"Plebgate" returns as police officer is arrested

Constable arrested on suspicion of leaking information about the incident to the press.

"You haven't heard the last of this," Andrew Mitchell told Downing Street police officers as he concluded his rant at them. It looks like the former chief whip was right. Last night it emerged that an officer with the diplomatic protection group has been arrested on suspicion of misconduct over the leak of information about the incident to the press. The constable was bailed on Sunday after his arrest the previous day and has been suspended from duty.

The Met has been investigating for months how the Sun and the Daily Telegraph obtained the official police log of the incident, which suggested that Mitchell referred to the police as "plebs". In his resignation letter, Mitchell wrote that "The offending comment and the reason for my apology to the police was my parting remark 'I thought you guys were supposed to fucking help us'. It was obviously wrong of me to use such bad language and I am very sorry about it and grateful to the police officer for accepting my apology."

Scotland Yard said that the officer arrested was not on duty at the time of the incident and that it had found "no evidence to suggest any of the officers involved in the incident were involved in the unauthorised release of information". John Tully, the chairman of the Metropolitan Police Federation, commented that it was "disappointing to say the least to see the Met take this action."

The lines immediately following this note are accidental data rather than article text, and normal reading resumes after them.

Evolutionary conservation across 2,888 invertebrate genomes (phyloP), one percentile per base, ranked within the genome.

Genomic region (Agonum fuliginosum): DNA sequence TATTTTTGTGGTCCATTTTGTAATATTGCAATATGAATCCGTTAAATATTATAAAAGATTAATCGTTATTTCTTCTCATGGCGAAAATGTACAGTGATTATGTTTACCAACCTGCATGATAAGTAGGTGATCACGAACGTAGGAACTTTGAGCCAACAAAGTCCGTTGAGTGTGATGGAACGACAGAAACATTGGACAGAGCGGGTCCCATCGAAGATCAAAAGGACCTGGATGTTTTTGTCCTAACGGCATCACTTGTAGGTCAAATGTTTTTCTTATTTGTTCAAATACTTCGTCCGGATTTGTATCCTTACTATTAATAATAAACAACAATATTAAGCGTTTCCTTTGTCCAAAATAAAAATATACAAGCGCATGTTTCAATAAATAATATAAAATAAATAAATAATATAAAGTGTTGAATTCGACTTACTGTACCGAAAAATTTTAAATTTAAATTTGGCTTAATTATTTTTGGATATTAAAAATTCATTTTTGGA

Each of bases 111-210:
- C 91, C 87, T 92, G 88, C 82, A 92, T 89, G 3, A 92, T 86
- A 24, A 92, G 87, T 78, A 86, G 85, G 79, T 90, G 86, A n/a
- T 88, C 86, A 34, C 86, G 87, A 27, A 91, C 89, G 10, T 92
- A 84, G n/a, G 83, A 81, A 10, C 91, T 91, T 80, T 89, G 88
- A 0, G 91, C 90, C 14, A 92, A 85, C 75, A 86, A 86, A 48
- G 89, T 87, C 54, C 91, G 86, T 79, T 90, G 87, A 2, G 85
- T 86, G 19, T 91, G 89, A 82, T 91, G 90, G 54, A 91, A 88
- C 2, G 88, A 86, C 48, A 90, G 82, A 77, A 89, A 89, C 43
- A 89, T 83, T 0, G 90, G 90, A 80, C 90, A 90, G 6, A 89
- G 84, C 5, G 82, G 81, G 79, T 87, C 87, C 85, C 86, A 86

The arrest has already revived the row over what Mitchell did or did not say. He told the BBC this morning: "I reiterate once again that the contents of the alleged police logbook are false." In which case, one might ask, will or should action be taken against the officer accused of falsifying the record? And if he did not, will Mitchell ever be forced to account for what he did say?

Former Conservative chief whip Andrew Mitchell, who resigned in October after swearing at Downing Street police officers. Photograph: Getty Images.

George Eaton is political editor of the New Statesman.

Getty
Show Hide image

Sadiq Khan likely to be most popular Labour leader, YouGov finds

The Mayor of London was unusual in being both well-known, and not hated. 

Sadiq Khan is the Labour politician most likely to be popular as a party leader, a YouGov survey has suggested.

The pollsters looked at prominent Labour politicians and asked the public about two factors - their awareness of the individual, and how much they liked them. 

For most Labour politicians, being well-known also correlated with being disliked. A full 94 per cent of respondents had heard of Jeremy Corbyn, the current Labour leader. But when those who liked him were balanced out against those who did, his net likeability rating was -40, the lowest of any of the Labour cohort. 

By contast, the Labour backbencher and former army man Dan Jarvis was the most popular, with a net likeability rating of -1. But he also was one of the least well-known.